At issue is whether Coulter was domiciled in New Jersey at the time she filed her action on July 20, 2015. On appeal, Coulter essentially challenges the District Court's determination on a legal basis and a factual basis. She argues that the District Court's use of the doctrine of issue preclusion 3 as a basis for concluding she was a Pennsylvania resident was legal error. She argues that the District Court's reliance on Judge Bissoon's determination in Coulter v. Coulter was improper because that case was filed after the instant case, and the determination of domicile for purposes of subject matter jurisdiction must occur on the date the action was filed. See Washington, 652 F.3d at 344 (noting that, in deciding whether diversity jurisdiction exists, a court must determine the parties’ citizenship based on relevant facts at the time the complaint was filed). Thus, because her domicile could have conceivably changed in that time-span of a week, she maintains that the District Court committed an error of law by using the doctrine of issue preclusion. Coulter's related factual challenge essentially argues that the facts determining her domicile changed between the filing of her action against the Paulisicks on July 20, and the following week when she filed her action against her brother on July 27.

To the extent that Coulter avers that the District Court committed a legal error by using the doctrine of issue preclusion as a basis for determining subject matter jurisdiction, she is mistaken. See Park Lake Res. LLC v. U.S. Dep't of Agric., 378 F.3d 1132, 1136 (10th Cir. 2004) (noting “dismissals for lack of jurisdiction preclude relitigation of the issues determined in ruling on the jurisdiction question” (internal quotation marks omitted)). Furthermore, Coulter misunderstands the District Court's use of issue preclusion in this case. As we noted on appeal in Coulter v. Coulter, Judge Bissoon took judicial notice of Coulter's residence in Pennsylvania based on Coulter's own representations in prior litigation beginning in 2012. See Coulter, 715 F. App'x at 160. This, as we further noted, gave rise to a rebuttable presumption of Coulter's domicile as being Pennsylvania. See id.; see also McCann, 458 F.3d at 286–87 (noting “[a] domicile once acquired is presumed to continue until it is shown to have been changed” and, consequently, this principle “gives rise to a presumption favoring an established domicile over a new one” (internal quotation marks omitted)). Ultimately, we agreed that Coulter failed to meet her burden in proving her domicile had changed in the intervening time period between her litigation in 2012 and the filing of her action on July 27, 2015. See Coulter, 715 F. App'x at 160–61.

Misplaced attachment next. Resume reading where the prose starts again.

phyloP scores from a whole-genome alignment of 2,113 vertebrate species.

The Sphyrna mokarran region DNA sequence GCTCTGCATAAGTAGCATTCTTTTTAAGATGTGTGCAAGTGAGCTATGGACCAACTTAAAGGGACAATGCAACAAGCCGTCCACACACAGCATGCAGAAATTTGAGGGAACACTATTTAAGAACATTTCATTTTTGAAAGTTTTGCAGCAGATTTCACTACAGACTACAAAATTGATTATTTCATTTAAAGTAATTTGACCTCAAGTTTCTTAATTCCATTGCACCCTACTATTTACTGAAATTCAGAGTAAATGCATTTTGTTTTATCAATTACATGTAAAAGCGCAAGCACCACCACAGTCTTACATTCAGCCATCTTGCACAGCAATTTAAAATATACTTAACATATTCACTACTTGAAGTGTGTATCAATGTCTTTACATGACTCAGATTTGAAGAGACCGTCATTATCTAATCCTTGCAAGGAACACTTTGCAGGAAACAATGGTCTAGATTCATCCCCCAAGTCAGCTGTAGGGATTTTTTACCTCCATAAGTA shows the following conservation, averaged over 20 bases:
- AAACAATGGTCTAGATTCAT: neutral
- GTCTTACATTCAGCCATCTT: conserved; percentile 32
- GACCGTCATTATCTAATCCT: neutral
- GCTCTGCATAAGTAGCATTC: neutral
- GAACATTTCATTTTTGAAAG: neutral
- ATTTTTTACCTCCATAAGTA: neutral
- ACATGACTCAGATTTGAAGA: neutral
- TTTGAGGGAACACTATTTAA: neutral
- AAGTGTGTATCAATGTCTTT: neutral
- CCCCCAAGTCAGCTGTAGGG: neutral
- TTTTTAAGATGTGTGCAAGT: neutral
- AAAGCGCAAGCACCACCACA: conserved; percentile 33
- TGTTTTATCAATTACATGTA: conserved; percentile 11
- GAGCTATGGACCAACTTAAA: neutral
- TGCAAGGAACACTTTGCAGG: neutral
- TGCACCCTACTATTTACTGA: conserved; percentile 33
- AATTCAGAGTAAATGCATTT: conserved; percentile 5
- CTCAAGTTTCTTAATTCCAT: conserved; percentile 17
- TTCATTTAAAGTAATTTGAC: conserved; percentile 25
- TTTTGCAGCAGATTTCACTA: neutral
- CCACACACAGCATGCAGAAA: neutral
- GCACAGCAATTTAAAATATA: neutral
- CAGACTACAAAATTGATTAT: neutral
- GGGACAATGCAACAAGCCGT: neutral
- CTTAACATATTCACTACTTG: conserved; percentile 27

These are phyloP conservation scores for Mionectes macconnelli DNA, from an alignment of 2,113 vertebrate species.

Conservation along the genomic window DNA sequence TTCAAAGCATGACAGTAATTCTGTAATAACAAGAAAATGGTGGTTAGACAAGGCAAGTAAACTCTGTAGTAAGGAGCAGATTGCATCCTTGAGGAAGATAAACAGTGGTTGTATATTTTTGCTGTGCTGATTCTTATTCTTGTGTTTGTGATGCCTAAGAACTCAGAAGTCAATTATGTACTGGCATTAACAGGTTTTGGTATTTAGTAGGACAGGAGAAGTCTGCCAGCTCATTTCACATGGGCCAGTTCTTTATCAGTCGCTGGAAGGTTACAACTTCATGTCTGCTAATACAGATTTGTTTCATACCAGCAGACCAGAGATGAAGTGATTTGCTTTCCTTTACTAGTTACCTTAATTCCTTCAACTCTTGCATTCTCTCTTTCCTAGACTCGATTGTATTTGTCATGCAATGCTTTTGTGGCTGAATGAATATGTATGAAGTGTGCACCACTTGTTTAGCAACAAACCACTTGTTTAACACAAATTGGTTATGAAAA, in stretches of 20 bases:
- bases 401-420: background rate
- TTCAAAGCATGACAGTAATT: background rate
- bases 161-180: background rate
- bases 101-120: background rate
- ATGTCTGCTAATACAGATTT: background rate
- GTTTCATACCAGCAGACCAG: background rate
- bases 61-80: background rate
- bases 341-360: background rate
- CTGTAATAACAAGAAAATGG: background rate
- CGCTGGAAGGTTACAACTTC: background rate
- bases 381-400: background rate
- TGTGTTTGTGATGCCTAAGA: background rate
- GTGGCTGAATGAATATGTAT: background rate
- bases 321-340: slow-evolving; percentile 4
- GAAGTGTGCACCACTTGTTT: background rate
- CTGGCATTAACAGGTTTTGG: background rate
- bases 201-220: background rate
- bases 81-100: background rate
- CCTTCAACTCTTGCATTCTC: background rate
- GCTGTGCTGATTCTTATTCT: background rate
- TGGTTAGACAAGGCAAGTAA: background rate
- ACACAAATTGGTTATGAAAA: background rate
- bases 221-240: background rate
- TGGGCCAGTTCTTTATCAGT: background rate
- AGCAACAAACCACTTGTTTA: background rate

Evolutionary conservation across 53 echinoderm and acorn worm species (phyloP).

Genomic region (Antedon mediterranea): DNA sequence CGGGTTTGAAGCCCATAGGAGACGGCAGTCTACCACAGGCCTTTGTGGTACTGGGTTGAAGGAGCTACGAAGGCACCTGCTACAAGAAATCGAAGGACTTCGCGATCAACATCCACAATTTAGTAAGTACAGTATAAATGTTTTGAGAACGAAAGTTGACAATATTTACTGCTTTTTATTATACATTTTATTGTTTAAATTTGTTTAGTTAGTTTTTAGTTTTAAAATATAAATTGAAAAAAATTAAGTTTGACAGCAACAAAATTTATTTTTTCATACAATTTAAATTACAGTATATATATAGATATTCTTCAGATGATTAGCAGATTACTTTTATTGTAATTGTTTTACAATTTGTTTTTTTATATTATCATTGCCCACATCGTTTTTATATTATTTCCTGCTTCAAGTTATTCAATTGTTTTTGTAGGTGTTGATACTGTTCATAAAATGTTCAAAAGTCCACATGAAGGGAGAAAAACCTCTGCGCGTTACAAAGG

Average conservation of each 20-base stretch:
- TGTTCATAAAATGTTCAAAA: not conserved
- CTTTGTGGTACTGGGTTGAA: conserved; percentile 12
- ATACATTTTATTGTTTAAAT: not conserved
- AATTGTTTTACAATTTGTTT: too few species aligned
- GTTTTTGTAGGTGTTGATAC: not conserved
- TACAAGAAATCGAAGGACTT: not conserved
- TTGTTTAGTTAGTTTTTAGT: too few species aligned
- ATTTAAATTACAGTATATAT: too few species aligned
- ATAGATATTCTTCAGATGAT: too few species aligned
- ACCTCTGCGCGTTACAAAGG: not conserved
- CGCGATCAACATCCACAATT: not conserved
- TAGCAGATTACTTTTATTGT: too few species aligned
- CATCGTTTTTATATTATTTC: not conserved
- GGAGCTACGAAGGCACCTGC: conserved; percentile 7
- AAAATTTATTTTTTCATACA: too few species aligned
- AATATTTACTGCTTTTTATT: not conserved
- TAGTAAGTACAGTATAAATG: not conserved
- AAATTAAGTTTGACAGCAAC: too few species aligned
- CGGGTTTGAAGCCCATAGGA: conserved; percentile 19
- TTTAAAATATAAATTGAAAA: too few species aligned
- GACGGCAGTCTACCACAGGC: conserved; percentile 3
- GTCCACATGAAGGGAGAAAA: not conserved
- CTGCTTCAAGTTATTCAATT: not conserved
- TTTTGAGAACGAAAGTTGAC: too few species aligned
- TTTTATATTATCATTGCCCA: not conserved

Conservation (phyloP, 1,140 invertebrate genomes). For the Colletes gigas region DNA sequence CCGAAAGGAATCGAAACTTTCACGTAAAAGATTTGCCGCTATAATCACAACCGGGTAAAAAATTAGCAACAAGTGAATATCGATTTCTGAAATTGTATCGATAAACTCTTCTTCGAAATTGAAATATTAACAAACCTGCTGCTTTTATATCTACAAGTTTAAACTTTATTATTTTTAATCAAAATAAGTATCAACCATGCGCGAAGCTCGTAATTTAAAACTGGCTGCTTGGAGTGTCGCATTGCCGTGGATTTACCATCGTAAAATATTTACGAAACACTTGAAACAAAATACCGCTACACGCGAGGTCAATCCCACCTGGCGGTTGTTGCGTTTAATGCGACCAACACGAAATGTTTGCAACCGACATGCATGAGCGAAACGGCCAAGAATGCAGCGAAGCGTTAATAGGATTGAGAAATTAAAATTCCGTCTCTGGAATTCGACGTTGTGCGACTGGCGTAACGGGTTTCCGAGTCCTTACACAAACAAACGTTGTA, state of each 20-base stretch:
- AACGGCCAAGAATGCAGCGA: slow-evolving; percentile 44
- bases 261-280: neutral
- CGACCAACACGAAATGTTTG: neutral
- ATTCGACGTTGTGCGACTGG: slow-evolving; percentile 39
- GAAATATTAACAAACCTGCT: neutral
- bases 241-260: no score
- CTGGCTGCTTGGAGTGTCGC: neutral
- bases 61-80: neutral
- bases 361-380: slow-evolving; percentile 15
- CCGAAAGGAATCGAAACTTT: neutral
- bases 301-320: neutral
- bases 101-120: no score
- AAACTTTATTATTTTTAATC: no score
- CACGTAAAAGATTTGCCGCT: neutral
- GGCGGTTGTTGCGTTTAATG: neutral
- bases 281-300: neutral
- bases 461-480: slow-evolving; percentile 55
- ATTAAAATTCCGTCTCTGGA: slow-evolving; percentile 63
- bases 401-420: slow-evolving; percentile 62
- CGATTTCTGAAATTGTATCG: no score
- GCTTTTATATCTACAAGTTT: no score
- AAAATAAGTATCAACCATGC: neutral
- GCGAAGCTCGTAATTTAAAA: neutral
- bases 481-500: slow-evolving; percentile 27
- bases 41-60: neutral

Here, the District Court reasoned that Coulter's domicile was established as Pennsylvania in 2012 and remained Pennsylvania through July 27, 2015—as Judge Bissoon found in Coulter v. Coulter after full litigation of the issue. See Witkowski v. Welch, 173 F.3d 192, 198–99 (3d Cir. 1999) (“Issue preclusion forecloses relitigation in a later action [ ] of an issue of fact or law which was actually litigated and which was necessary to the original judgment.” (emphasis added) (internal quotation marks omitted)). Consequently, because Coulter's action in the current case was filed on July 20, 2015, the District Court properly recognized the preclusive effect of Judge Bissoon's findings and dismissed for lack of subject matter jurisdiction. See Okoro v. Bohman, 164 F.3d 1059, 1063 (7th Cir. 1999) (noting “a jurisdictional dismissal precludes only the relitigation of the ground of that dismissal, and thus has collateral estoppel (issue preclusion) effect” on that ground of dismissal (internal citations omitted)). In short, the issue of Coulter's domicile was previously litigated and found to be Pennsylvania from 2012 to July 27, 2015, and, therefore, she is now precluded from relitigating that issue in the current case.